There are a few things that run rampant this time of year: top ten lists, post-Christmas/end of year sales, and of course New Year's Resolutions.
Personally, I chafe at the term resolution. In years past, a resolution represented an expectation. When life invariably went a different way than my expectation, I became disenchanted with the whole notion of my resolution.
I heard this recently, "Expectations are premeditated disappointment." This notion turned me on to the idea of setting my sights toward something in the new year, different than a resolution but an intention.
Yoga celebrates the idea that life can be a practice with room to course-correct as things change day to day. An intention for the new year rather than a resolution suggests there is room to move, grow, and adjust as the circumstances invariably so as well. So now, I set New Year's intentions instead of resolutions.
Surely there is commitment involved. Sometimes this can get us into trouble unless we see that we are committing to something larger. Here's what I mean. I have a really good friend who last year set her New Year Resolution to run five miles every day for the month of January. So on Jan. 1, she dusted off her old running shoes and without having run for years previous, hit the pavement. She felt great. . . for like 10 minutes. Then her joints and muscles started to hurt. But that's par for the course, right? Exercise is sometimes a bit of a sacrifice, right? Well, she was committed and kept running and after a week or so, she called me in a panic, "Scotty! What do I do?! I'm running every day and I feel terrible." Her muscles were killing her, inflamed and unhappy. She started to develop some pretty serious conditions in her Achilles tendons and hips. We have a mutual friend who is a gifted and seasoned physical therapist. She told my friend to stop running immediately and start therapy for her aching body parts, which she did immediately, all too happy to have permission to abandon her new year's resolution.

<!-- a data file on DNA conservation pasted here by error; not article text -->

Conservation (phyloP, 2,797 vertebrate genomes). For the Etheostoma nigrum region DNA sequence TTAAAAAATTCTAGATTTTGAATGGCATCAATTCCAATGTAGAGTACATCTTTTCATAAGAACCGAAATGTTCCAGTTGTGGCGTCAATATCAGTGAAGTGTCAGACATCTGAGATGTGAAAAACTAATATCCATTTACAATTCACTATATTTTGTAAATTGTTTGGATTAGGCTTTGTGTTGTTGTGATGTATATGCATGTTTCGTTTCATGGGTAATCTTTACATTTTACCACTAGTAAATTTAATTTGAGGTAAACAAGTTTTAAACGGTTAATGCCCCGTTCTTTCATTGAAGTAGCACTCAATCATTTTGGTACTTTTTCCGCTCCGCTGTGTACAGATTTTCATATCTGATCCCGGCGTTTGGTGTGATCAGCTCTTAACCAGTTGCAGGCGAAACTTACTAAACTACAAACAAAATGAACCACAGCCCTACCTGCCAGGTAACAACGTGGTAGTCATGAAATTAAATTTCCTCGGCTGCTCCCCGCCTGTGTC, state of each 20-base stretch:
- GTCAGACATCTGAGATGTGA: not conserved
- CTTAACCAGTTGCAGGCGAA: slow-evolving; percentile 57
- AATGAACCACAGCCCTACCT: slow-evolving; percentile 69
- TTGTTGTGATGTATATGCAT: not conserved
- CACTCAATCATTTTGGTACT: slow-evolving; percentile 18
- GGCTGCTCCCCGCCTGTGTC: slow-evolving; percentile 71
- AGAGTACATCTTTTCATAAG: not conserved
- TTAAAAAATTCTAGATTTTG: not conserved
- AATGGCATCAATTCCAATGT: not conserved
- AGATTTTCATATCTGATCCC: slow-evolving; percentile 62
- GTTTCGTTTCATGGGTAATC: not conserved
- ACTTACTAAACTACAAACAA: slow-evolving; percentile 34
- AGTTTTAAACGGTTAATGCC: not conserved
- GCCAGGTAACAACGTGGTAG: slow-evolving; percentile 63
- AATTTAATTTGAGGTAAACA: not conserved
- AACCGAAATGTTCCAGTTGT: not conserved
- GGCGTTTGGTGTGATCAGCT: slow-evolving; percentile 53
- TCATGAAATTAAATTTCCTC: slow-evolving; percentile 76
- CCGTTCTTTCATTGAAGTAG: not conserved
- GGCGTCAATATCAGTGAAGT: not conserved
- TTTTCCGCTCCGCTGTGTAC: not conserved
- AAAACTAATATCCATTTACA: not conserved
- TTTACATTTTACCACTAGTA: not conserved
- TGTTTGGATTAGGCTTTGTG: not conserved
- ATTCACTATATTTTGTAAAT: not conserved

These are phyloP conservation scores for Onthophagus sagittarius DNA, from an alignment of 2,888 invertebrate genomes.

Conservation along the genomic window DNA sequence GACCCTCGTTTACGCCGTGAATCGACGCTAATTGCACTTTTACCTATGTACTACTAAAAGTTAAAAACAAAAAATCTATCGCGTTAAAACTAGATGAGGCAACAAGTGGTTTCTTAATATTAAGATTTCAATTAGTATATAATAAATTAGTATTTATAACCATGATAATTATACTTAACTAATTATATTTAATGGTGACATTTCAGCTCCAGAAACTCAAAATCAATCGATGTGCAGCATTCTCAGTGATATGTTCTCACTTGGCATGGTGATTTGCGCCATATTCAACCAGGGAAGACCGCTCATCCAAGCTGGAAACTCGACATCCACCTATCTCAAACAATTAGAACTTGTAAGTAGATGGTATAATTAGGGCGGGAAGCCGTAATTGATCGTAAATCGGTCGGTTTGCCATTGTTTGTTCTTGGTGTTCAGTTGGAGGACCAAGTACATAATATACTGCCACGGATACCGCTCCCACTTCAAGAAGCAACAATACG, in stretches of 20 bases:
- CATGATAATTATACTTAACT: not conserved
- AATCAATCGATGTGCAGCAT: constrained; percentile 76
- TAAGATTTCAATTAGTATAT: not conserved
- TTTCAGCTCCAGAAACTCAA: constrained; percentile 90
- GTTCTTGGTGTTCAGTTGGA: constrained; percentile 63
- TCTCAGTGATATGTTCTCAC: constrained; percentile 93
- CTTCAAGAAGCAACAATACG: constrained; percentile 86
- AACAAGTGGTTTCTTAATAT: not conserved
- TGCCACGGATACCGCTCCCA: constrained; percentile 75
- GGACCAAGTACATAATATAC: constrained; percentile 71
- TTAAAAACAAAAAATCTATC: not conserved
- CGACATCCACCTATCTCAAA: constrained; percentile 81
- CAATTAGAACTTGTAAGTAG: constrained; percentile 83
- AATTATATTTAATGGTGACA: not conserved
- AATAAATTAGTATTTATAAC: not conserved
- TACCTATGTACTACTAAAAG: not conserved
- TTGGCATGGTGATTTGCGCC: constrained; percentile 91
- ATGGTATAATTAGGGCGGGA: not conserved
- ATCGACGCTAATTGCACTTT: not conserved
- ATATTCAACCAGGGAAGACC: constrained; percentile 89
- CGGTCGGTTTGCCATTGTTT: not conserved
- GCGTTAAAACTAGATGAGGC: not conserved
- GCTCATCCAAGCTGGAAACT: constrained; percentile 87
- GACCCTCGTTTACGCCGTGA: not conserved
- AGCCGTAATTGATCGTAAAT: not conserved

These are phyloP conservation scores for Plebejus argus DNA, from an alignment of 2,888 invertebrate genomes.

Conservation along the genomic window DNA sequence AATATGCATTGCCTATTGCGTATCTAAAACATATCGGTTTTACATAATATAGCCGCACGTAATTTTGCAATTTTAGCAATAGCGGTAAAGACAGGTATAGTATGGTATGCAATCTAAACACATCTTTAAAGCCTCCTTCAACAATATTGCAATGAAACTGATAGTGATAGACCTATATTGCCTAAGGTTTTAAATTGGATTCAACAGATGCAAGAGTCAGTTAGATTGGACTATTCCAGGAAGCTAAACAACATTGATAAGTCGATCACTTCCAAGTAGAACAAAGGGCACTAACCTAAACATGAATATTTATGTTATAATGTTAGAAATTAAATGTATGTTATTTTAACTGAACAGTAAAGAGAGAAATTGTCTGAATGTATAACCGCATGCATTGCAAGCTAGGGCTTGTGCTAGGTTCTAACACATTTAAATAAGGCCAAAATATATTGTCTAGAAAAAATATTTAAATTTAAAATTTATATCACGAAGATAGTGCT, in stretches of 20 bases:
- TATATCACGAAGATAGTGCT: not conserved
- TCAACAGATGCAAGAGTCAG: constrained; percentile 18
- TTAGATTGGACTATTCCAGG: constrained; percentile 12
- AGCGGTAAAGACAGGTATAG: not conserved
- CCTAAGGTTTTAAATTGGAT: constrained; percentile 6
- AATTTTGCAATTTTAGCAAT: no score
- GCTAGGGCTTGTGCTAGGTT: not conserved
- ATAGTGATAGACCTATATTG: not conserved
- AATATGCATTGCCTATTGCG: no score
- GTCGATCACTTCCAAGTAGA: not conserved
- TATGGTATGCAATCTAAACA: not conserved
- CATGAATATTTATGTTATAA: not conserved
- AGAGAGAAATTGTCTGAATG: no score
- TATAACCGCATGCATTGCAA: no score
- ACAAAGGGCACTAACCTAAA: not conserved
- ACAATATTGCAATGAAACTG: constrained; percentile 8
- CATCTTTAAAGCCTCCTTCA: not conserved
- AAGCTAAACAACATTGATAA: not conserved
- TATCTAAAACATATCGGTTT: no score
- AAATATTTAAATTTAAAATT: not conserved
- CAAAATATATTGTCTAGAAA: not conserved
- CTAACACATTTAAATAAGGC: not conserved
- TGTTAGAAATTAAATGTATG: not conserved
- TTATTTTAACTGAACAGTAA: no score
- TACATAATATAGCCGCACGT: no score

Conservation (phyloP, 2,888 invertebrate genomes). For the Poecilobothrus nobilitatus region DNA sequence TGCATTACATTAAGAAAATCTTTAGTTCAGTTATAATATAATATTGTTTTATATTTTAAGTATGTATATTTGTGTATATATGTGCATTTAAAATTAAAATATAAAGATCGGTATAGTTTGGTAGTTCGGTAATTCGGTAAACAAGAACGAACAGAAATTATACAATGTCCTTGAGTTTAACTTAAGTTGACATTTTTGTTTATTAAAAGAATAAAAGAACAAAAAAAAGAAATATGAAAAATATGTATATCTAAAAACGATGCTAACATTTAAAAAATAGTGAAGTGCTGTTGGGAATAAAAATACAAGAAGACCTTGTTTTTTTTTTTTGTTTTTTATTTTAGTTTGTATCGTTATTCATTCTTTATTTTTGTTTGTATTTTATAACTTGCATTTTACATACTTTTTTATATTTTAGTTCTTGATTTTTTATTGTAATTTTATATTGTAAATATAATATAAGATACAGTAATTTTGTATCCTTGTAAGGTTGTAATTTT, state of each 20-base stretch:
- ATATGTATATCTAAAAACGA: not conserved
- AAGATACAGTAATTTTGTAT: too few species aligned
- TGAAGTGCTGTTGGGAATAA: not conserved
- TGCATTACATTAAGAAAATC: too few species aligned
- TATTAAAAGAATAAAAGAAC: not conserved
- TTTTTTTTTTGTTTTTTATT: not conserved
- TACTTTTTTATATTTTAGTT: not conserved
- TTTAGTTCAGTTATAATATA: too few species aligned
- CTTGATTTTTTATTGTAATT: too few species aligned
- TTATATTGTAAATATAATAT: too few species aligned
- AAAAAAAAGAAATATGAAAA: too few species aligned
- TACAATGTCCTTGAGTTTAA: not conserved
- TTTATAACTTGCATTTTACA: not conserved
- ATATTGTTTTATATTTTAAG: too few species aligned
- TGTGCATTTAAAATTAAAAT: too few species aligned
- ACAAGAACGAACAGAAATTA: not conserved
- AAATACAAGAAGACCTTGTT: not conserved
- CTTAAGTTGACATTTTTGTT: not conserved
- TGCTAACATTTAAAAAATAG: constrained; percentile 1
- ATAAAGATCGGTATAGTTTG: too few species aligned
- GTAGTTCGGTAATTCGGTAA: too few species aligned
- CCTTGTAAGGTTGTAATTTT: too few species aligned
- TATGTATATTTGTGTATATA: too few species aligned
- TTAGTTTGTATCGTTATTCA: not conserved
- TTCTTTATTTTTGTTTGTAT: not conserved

But what about the commitment and resolution and all that? My thought was that in addition to setting our sights for a goal or something for us to grow into—maybe eating better, improving our yoga practice, or running—do we have the commitment and foresight to take ALL the steps necessary to ensure the longevity of our intention? Maybe start by buying a new pair of shoes, researching a bit about running, and start by walking regularly, then running a little, walking a little, then finally running. It might take a few months to start the kind of discipline we'd imagined for ourselves but we've done it in a way that will help ensure our own wellness and optimal growth.
And take on your New Year’s intention like a practice, with room to course correct along the way when things invariably go differently than maybe you’d hoped.
I invite you to commit New Year's Intentions, something that will help you grow and understand yourself better in a way that is completely satisfying and long-lasting. I invite you to commit to the entire process which might mean starting off slowly and arriving at a rigorous pace a bit later on. This follows the yogic principle of balancing life with two essential elements: steadiness and ease (sthirim and sukham).
Hopefully this way we can all enjoy our opportunity for new growth rather than torture ourselves with it. And by the way, deepening your yoga practice is perhaps the best way I know of growing Self. It also compliments any other intention we have for the growth of our physical, emotional, or spiritual being.
SCOTT MOORE is a yoga instructor who is passionate about helping his clients feel alive, grounded, and purposeful through the art and practice of yoga and meditation. He's spent the past 15 years studying, practicing, and teaching yoga and meditation. To read Scott's full bio, click here.